Do the Illinois Constitution and the School Code exempt local school districts from municipal zoning regulations? In Gurba v. Community High School District No. 155, a unanimous Illinois Supreme Court held, in an opinion by Justice Burke, that the answer was “no.” Our report on the underlying facts and lower court opinions is here. Our report on the oral argument is here.
Gurba began when the defendant school board decided to replace the bleachers at the high school football stadium after a failed structural inspection. The Board notified the Regional Superintendent of Schools and received approval and a building permit. They started work without seeking a building permit, zoning approval or storm water management approval from the City.
The City issued a stop-work order. The Board declined to halt construction on the grounds that school property used for school purposes was exempt from all local zoning. Three local homeowners filed suit seeking to privately enforce the zoning regulations. The City filed a third-party complaint. On cross-motions for summary judgment, the court held that the school board was subject to the zoning regulations. The Appellate Court affirmed.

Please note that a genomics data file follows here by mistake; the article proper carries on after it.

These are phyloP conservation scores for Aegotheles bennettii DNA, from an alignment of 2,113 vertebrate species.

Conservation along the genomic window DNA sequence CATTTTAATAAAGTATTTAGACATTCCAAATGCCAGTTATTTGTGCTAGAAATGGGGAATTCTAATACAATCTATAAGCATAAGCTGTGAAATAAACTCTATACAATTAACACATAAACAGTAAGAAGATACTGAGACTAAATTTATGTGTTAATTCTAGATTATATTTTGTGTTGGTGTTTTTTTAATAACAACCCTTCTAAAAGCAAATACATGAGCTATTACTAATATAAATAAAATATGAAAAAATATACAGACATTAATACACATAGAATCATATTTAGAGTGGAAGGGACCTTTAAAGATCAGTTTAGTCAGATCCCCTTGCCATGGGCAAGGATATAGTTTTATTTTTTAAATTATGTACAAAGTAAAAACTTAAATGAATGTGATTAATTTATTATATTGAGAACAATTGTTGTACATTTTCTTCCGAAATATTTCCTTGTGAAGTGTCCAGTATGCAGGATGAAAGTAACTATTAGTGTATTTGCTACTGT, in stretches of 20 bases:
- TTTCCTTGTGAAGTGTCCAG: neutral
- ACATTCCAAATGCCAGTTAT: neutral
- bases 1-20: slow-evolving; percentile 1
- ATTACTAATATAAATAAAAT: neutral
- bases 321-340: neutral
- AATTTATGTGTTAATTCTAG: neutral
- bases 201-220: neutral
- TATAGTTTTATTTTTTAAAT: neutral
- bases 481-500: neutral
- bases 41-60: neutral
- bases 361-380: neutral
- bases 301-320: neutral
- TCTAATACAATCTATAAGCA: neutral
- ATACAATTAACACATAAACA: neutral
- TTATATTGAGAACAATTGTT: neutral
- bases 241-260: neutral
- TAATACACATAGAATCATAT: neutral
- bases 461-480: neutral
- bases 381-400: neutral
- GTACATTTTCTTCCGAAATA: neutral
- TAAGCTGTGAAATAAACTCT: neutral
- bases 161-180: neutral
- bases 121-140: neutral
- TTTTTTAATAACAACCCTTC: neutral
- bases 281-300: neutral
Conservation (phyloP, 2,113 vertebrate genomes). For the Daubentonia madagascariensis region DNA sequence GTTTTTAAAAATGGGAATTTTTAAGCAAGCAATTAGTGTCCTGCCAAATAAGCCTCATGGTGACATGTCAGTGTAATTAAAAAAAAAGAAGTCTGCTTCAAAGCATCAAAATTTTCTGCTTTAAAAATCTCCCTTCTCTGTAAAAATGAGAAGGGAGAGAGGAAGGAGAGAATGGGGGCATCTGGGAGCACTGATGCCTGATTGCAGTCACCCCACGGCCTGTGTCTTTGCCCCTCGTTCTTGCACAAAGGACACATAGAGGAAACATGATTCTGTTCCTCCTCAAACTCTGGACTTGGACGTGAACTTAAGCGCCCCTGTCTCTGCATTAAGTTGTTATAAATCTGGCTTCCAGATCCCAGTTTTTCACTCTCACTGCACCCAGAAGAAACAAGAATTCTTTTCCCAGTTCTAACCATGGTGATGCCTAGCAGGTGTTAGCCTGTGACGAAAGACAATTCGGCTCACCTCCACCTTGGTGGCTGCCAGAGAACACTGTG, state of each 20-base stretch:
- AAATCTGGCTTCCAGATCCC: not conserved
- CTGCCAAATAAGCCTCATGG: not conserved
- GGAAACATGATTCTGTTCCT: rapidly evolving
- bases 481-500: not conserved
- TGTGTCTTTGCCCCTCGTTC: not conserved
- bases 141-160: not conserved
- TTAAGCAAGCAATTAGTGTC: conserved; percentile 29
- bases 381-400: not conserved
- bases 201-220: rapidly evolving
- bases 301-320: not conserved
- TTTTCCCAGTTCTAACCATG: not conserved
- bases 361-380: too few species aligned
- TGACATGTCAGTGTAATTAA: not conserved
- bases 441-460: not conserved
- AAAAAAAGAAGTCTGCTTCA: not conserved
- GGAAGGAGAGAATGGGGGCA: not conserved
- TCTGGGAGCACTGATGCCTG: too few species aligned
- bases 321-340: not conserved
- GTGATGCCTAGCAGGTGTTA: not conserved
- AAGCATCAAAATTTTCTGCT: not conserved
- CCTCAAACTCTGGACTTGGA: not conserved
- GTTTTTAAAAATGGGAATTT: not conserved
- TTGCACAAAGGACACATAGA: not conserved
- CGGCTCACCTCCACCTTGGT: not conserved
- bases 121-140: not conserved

The Supreme Court affirmed the Appellate Court. The Court began by pointing out that, as a home rule municipality, the city had broad powers, including the power to regulate for the protection of the health, safety, morals and welfare of the public. That included zoning. The school board argued that the city’s zoning and storm water ordinances unduly interfered with the General Assembly’s constitutional authority over public education. However, the Court pointed out that the School Code (105 ILCS 5/10-22.13a) authorized a school board to seek zoning changes, variations or special uses for property controlled by the district. The board argued that the language was permissive, not mandatory, but the Court concluded that there was no need to authorize such exceptions if the schools weren’t subject to zoning in the first place. The school board argued as a fallback position that the power to seek variances only applied to school owned land not being used for school purposes, but the Court found that the plain language was to the contrary.
The school board next argued that the city was estopped from objecting to its plans because it hadn’t registered with the regional superintendent to receive notice of the school board’s building plans pursuant to the Health/Life Safety Code. The problem with that argument, the Court found, was that the Health/Life Safety Code prescribed minimum standards for public school facilities; it said nothing about zoning-type issues, such as the size, height, and location of buildings, setback from property lines and the due process rights of neighboring property owners.